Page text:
Unrest as Mexican president sworn in
|Publisher||Radio Free Europe/Radio Liberty|
|Publication Date||2 December 2012|
|Cite as||Radio Free Europe/Radio Liberty, Unrest as Mexican president sworn in, 2 December 2012, available at: http://www.refworld.org/docid/50c2098f14.html [accessed 19 September 2014]|
|Disclaimer||This is not a UNHCR publication. UNHCR is not responsible for, nor does it necessarily endorse, its content. Any views expressed are solely those of the author or publisher and do not necessarily reflect those of UNHCR, the United Nations or its Member States.|
Last updated (GMT/UTC): 02.12.2012 08:52
Mexican President Enrique Pena Nieto
Dozens of people have been injured in unrest that broke out as Enrique Pena Nieto took office as Mexico's new president.
Authorities said at least 76 people were injured and around 100 detained as police battled protesters who hurled gasoline bombs and smashed shop fronts.
Demonstrators had rallied on inauguration day on December 1 to oppose the return to power of Pena Nieto's Institutional Revolutionary Party (PRI), which ruled Mexico for more than 70 years until 2000.
The party is notorious among many Mexicans for ruling with an authoritarian hand and allowing corruption to flourish.
In his inaugural address, Pena Nieto, 46, vowed to end years of drug-related violence that has left tens of thousands of people dead.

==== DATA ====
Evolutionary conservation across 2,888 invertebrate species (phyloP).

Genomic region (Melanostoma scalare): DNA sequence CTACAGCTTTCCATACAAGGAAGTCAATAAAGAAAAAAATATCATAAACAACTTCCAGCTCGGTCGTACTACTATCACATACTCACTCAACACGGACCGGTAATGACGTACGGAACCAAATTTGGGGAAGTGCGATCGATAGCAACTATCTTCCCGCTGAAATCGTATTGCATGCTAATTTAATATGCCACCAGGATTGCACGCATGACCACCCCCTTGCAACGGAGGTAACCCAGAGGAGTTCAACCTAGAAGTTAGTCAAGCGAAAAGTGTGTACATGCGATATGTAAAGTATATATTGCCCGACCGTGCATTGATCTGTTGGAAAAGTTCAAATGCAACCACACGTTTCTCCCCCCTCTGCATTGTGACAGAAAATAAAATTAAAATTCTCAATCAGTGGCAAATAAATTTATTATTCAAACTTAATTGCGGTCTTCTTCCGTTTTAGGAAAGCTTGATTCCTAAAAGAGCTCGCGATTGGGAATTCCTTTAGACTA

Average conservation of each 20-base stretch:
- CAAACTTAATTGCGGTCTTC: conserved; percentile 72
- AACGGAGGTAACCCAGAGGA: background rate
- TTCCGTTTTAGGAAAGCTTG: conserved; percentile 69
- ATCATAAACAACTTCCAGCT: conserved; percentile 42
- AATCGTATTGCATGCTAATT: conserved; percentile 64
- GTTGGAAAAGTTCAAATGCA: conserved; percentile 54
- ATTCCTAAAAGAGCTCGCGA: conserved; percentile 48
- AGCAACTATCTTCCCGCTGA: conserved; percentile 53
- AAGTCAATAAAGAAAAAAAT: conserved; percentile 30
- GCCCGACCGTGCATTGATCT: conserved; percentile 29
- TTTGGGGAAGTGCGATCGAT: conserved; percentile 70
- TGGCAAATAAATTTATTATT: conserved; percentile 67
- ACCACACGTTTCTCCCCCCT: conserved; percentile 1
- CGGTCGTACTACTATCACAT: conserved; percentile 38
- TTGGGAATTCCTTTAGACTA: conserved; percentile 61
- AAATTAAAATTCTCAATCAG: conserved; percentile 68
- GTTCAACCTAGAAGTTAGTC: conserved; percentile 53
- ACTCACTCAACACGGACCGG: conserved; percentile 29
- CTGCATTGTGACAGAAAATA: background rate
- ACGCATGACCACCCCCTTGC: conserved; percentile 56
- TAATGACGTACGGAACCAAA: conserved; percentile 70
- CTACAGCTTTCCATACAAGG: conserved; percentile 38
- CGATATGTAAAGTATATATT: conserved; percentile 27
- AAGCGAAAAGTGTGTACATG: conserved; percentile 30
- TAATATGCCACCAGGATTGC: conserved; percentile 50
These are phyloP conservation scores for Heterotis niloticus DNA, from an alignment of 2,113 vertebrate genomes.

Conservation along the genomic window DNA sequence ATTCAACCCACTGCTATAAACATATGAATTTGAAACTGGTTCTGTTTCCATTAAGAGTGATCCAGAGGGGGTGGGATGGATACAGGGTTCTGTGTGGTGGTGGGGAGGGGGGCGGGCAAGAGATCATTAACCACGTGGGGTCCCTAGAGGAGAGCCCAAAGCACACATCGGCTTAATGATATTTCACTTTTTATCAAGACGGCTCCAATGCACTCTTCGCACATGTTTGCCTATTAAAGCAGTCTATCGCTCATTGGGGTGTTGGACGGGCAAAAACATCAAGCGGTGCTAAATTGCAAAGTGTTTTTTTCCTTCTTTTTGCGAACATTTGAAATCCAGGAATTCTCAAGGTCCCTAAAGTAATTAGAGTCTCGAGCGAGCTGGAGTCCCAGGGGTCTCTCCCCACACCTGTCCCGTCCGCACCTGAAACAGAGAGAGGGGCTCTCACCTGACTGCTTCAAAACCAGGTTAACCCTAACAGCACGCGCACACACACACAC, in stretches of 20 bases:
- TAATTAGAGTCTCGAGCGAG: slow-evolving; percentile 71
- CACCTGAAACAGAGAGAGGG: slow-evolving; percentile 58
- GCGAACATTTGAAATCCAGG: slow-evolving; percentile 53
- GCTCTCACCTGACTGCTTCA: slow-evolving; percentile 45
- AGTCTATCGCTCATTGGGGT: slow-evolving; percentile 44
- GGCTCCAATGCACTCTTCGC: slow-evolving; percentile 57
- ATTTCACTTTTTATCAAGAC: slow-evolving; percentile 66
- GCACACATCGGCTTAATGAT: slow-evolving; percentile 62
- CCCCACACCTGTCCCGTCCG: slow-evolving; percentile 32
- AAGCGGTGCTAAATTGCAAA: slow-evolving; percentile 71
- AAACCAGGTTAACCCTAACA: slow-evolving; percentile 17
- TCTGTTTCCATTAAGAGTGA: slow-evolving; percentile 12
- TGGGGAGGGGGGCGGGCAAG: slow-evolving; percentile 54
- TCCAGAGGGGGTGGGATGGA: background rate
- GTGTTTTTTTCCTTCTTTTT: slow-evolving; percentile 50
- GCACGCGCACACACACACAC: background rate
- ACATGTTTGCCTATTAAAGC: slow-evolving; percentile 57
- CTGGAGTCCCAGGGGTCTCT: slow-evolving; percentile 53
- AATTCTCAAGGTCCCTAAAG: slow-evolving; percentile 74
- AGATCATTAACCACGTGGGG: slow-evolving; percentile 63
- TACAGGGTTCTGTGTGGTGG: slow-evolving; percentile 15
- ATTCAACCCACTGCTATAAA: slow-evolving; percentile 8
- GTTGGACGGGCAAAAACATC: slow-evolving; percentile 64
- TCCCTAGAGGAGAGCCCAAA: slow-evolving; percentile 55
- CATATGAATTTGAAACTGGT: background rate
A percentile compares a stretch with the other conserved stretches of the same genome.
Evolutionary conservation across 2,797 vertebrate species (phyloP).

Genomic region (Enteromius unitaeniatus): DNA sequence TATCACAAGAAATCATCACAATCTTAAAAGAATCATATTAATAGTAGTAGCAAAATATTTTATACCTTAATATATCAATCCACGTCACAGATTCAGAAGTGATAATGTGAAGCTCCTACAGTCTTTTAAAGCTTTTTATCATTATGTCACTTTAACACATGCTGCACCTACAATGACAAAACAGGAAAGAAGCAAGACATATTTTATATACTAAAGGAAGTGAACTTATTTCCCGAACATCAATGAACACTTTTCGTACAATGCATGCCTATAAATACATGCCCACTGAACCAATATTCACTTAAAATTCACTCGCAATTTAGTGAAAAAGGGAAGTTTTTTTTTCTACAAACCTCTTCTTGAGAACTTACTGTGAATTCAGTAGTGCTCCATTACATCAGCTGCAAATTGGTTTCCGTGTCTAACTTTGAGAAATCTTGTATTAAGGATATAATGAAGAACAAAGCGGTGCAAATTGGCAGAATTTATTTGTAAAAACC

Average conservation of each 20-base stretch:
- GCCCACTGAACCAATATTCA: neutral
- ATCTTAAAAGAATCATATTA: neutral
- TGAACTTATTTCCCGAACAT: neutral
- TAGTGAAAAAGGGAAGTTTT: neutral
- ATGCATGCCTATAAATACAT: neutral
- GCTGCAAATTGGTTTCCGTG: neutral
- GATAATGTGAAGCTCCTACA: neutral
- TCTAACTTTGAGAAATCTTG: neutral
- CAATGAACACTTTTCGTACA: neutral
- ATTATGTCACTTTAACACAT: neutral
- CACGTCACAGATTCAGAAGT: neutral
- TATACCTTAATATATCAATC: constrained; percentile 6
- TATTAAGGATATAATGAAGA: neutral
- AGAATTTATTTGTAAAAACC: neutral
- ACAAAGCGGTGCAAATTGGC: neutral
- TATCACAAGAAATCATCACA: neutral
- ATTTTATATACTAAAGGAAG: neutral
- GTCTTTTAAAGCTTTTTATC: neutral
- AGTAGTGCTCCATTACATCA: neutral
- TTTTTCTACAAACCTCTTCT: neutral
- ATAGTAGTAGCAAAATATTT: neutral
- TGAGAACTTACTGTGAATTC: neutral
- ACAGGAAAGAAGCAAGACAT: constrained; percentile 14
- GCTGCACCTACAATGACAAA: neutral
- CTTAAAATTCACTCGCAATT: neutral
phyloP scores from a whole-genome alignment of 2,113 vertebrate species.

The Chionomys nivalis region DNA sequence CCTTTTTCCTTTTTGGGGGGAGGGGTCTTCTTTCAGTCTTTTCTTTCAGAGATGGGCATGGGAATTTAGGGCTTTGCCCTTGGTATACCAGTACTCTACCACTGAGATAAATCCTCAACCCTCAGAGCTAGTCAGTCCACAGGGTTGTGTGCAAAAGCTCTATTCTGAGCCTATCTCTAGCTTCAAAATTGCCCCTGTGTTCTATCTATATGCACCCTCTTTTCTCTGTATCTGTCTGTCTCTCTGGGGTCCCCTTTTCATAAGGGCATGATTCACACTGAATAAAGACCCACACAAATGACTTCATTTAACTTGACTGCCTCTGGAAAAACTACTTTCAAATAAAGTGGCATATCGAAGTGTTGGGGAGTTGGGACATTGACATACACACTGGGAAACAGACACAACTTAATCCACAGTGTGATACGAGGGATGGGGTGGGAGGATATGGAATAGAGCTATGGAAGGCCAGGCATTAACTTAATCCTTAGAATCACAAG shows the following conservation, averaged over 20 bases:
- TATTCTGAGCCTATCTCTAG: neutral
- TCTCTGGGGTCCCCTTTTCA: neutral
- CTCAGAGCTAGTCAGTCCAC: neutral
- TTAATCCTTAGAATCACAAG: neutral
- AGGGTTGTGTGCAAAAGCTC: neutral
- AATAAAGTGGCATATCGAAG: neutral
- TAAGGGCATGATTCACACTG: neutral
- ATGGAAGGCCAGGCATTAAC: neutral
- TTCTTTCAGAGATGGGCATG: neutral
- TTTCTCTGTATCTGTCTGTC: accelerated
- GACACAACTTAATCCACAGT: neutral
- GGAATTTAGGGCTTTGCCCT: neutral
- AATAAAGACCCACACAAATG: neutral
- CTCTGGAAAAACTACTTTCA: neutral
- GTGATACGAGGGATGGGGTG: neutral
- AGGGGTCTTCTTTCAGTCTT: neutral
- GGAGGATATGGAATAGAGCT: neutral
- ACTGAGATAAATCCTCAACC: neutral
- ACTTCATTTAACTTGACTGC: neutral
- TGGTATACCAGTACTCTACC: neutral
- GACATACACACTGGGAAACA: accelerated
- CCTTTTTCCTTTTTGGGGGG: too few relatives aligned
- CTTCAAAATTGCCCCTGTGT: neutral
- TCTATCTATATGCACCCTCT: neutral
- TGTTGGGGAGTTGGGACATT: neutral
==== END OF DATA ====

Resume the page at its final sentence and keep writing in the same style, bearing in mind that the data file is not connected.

He presented a 13-point plan that includes measures to boost economic growth, counter inequality, and improve the standard of living for millions of Mexico's impoverished.
Pena Nieto, whose term is for six years, succeeds Felipe Calderon, who launched the war against the drug cartels that smuggle cocaine, marijuana, and crystal methamphetamine, mainly to the United States.
More than 60,000 people are estimated to have been killed in the drug war in the past six years in Latin America's second-biggest economy after Brazil.
Many Mexican cities and towns see frequent gunfights, kidnappings, and massacres connected to the war.
Addressing concerns about the return of the PRI, Pena Nieto pledged that his government will be open and responsive to all sectors of society and would firmly defend human rights.
He spoke of taking a different approach to resolving Mexico's problems, saying the country of more than 113 million people needs a new "social pact."
"We need to change the paradigm, understand that there won't be security while there is no justice," he said. "In the Mexico of the future, there is justice and inclusion that will form the basis of a social pact."
Pena Nieto pledged increased investment to improve infrastructure and expand Mexico's participation in the global economy. The country has one of the top 15 biggest economies in the world, but much of the population continues to live below the poverty line.
He promised to create an interagency national crime prevention program to rebuild the country's social fabric.
"Mexico needs to live in peace. I am convinced that authorities not only battle crime, it is essential that the state becomes an integral force to reconstruct the social fabric," he said.
In Moscow, the Kremlin confirmed that President Vladimir Putin had congratulated Pena Neito, saying that "Mexico is an important partner of Russia in Latin America." Russian Security Council head Nikolai Patrushev headed Russia's delegation to the inauguration.
Patrushev told journalists he had discussed several bilateral agreements in talks with Pena Neito, including a possible visa-free-travel pact and a draft memorandum on security cooperation.
The second-place finisher in the July election, leftist Andres Manuel Lopez Obrador, on December 1 repeated allegations that Pena Nieto and the PRI had won the vote through electoral fraud.
A court has rejected claims that the vote was won illegally. But Lopez Obrador has refused to concede defeat.
With reporting from Reuters, AP, and AFP